Then as the virtue was attributed to the “consecrated” water it was an easy step to the sprinkling of unbaptized persons upon their dying beds, inasmuch as in the application of the water was supposed to lie the mystic power insuring entrance to heaven. Then the sprinkling of infants was the next natural step; for salvation was made to depend upon the rite, and if the water in the hands of the priest could insure salvation, why risk the eternal loss of the infant? And thus the ordinance, so full of meaning and blessing, was perverted into a rite which became the substitute for faith, rather than the expression of saving faith.PTUK August 29, 1895, page 549.1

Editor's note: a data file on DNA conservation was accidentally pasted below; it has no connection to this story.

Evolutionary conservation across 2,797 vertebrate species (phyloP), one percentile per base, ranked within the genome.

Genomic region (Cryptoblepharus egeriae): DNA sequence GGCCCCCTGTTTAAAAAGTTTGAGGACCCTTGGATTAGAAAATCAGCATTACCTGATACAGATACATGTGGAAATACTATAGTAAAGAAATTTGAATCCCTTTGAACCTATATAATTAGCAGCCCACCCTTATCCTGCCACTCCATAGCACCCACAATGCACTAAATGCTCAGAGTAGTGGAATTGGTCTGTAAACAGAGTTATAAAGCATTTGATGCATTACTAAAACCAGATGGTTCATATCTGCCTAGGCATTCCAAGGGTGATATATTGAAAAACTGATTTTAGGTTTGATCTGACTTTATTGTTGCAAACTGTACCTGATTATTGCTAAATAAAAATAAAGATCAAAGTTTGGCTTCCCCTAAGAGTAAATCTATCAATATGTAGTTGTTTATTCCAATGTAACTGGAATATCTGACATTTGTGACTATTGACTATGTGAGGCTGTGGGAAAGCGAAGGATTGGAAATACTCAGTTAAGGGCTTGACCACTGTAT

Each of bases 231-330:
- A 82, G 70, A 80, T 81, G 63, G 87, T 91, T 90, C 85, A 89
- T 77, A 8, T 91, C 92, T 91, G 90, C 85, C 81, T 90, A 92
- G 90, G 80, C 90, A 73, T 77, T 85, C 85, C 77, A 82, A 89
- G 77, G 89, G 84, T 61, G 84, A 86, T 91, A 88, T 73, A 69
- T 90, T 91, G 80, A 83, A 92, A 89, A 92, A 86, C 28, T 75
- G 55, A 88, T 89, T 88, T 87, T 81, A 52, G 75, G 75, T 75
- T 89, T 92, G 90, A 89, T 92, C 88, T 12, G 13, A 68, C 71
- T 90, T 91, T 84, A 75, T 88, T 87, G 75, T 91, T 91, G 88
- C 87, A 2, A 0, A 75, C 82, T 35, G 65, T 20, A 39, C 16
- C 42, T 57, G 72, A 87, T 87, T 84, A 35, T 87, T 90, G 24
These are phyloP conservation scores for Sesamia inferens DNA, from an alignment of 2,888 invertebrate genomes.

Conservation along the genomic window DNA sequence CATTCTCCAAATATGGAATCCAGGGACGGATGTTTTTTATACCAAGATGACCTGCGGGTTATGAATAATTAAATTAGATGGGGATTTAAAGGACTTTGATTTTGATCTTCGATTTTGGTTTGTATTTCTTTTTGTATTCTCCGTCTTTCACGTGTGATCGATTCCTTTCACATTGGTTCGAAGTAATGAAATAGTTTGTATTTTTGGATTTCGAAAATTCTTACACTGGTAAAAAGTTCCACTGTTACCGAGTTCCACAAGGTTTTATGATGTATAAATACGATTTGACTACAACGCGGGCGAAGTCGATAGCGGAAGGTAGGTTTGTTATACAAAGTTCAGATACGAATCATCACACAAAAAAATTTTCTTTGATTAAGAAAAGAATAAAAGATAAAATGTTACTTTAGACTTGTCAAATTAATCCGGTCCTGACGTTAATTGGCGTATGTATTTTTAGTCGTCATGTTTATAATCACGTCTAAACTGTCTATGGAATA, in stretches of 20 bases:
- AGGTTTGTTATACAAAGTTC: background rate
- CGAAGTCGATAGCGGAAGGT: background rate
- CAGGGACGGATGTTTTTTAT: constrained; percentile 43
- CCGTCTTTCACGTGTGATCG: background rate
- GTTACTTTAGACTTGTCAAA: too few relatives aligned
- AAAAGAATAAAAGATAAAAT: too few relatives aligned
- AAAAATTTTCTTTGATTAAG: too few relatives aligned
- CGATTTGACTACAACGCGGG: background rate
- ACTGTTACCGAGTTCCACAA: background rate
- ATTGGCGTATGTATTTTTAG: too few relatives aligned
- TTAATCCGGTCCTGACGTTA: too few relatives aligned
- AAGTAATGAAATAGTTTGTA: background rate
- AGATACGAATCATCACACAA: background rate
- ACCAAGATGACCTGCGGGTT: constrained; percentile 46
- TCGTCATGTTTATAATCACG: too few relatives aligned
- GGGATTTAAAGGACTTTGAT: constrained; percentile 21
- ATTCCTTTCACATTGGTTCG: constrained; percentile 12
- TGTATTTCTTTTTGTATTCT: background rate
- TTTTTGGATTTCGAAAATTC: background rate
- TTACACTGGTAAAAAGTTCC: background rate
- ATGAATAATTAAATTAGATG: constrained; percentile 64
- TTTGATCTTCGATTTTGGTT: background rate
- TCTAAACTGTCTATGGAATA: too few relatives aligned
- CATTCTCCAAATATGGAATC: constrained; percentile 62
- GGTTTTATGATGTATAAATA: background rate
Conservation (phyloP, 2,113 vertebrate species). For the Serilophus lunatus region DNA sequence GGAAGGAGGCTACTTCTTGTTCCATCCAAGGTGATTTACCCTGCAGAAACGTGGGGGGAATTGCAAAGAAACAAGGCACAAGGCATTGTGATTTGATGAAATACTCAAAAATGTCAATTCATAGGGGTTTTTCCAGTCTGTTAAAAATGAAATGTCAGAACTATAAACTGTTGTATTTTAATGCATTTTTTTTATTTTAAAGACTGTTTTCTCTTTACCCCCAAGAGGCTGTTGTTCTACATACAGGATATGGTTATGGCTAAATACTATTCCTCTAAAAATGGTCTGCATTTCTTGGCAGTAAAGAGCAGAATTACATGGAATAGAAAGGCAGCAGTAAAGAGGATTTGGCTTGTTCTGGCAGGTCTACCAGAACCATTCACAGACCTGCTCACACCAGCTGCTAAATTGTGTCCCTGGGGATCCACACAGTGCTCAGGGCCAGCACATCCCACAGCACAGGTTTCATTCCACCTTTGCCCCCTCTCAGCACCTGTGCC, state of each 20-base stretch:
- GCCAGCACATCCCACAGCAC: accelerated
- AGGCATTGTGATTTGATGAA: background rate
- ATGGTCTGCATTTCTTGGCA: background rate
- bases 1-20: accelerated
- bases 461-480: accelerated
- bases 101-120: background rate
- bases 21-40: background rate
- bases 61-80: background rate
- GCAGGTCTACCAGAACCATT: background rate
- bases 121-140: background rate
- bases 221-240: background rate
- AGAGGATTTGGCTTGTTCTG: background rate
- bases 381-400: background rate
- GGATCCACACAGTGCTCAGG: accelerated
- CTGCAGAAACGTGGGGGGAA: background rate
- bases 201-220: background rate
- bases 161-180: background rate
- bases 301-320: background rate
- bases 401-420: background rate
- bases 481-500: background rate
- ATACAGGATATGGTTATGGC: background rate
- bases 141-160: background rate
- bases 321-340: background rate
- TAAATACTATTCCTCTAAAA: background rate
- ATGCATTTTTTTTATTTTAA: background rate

In the quotations Dean Stanley speaks frankly, showing how the prevailing practice is totally unlike that which was Divinely ordained. Some may wonder how the Dean explained the Church’s divergence from the Scriptures in this matter. This is his explanation:—PTUK August 29, 1895, page 549.2